NY’s Superintendent of Financial Services, Benjamin Lawsky, yesterday dropped the hammer on the UK’s Standard Chartered Bank, accusing it of doctoring financial documents to facilitate the laundering of Iranian money through its US banks.
Like Yves, I think one of the most striking details about this story is that SFS–and not Treasury’s Office of Foreign Assets Controls–is making the accusation.
But it also appears that Lawsky has end run, as in embarrassed, the Treasury and the New York Fed. As part of its defense, SCB contends it was already cooperating with Federal regulators:
In January 2010, the Group voluntarily approached all relevant US agencies, including the DFS, and informed them that we had initiated a review of historical US dollar transactions and their compliance with US sanctions…The Group waived its attorney-client and work product privileges to ensure that all the US agencies would receive all relevant information.
The agencies in question are “DFS, the Department of Justice, the Office of Foreign Assets Control, the Federal Reserve Group of New York and the District Attorney of New York.”
The lack of action by everyone ex the lowly New York banking supervisor is mighty troubling. The evidence presented in Lawsky’s filing is compelling; he clearly has not gone off half cocked. Why has he pressed forward and announced this on his own? The Treasury Department’s Office of Terrorism and Financial Intelligence has supposedly been all over terrorist finance; the consultants to that effort typically have very high level security clearances and top level access (one colleague who worked on this effort in the Paulson Treasury could get the former ECB chief Trichet on the phone). For them not to have pursued it anywhere as aggressively as a vastly less well resourced state banking regulator, particularly when Iran is now the designated Foreign Enemy #1, does not pass the smell test.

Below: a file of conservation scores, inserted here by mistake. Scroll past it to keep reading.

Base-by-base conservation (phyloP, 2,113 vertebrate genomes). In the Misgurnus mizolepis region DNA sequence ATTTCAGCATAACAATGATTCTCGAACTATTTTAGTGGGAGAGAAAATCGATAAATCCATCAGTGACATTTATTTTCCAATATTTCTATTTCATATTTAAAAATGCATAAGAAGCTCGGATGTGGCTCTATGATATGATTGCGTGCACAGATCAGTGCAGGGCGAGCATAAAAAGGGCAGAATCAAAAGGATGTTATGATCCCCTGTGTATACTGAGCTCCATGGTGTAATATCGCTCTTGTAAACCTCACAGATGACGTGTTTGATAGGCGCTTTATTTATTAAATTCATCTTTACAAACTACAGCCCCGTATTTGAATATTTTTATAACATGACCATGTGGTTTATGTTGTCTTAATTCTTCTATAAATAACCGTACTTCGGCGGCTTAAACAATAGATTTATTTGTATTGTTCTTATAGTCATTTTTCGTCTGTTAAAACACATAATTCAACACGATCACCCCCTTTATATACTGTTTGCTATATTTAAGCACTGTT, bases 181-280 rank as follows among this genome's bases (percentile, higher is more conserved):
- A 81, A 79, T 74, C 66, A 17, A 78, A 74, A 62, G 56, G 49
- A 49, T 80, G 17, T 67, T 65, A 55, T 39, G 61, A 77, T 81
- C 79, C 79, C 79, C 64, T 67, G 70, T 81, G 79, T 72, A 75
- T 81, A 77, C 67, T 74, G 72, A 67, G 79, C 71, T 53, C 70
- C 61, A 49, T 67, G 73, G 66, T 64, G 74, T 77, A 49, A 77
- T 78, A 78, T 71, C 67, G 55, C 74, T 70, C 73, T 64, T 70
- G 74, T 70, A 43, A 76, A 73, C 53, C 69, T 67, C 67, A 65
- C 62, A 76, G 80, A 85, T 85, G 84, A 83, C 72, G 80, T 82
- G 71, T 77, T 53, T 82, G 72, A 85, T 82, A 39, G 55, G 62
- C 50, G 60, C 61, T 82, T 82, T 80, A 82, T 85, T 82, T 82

Normally, we’d see accusations like SFS released today from Treasury’s OFAC, perhaps (for charges as scandalous as these) in conjunction with the NY DA and/or a US Attorney. And yet OFAC has had these materials in hand for 2 years, and has done nothing.
In fact, we have a pretty good idea what OFAC’s action would look like, because earlier this year it sanctioned ING for actions that were similar in type, albeit larger in number (20,000 versus 60,000) and far larger in dollar amount ($1.6 billion involving Cuba versus $250 billion involving Iran). Both banks were doctoring fields in SWIFT forms to hide the source or destination of their transfers.
Beginning in 2001, ING Curacao increasingly used MT 202 cover payments to send Cuba-related payments to unaffiliated U.S. banks, which would not have to include originator or beneficiary information related to Cuban parties. For serial payments, up until the beginning of 2003, NCB populated field 50 of the outgoing SWIFT MT 103 message with its own name or Bank Identifier Code, Beginning in the second quarter of 2003, NCB populated field 50 with its customer’s name, but omitted address information. ING Curacao also included its customer’s name, but no address information, in field 50 of outgoing SWIFT messages.
Rather than institute [a required to ensure the funds didn’t come from Iran], SCB instead conspired with Iranian Clients to transmit misinformation to the New York branch by removing and otherwise misrepresenting wire transfer data that could identify Iranian parties. For example, regarding necessary wire transfer documentation, SCB instructed CBI/Markazi to “send in their MT 202‟s with a [SCB London‟s business identifier code] as this is what we required them to do in the initial set up of the account. Therefore, the payments going to NY do not appear to NY to have come from an Iranian Bank.” (emphasis added). SCB also accomplished this subterfuge by: (a) inserting special characters (such as “.”) in electronic message fields used to identify transacting parties; Read more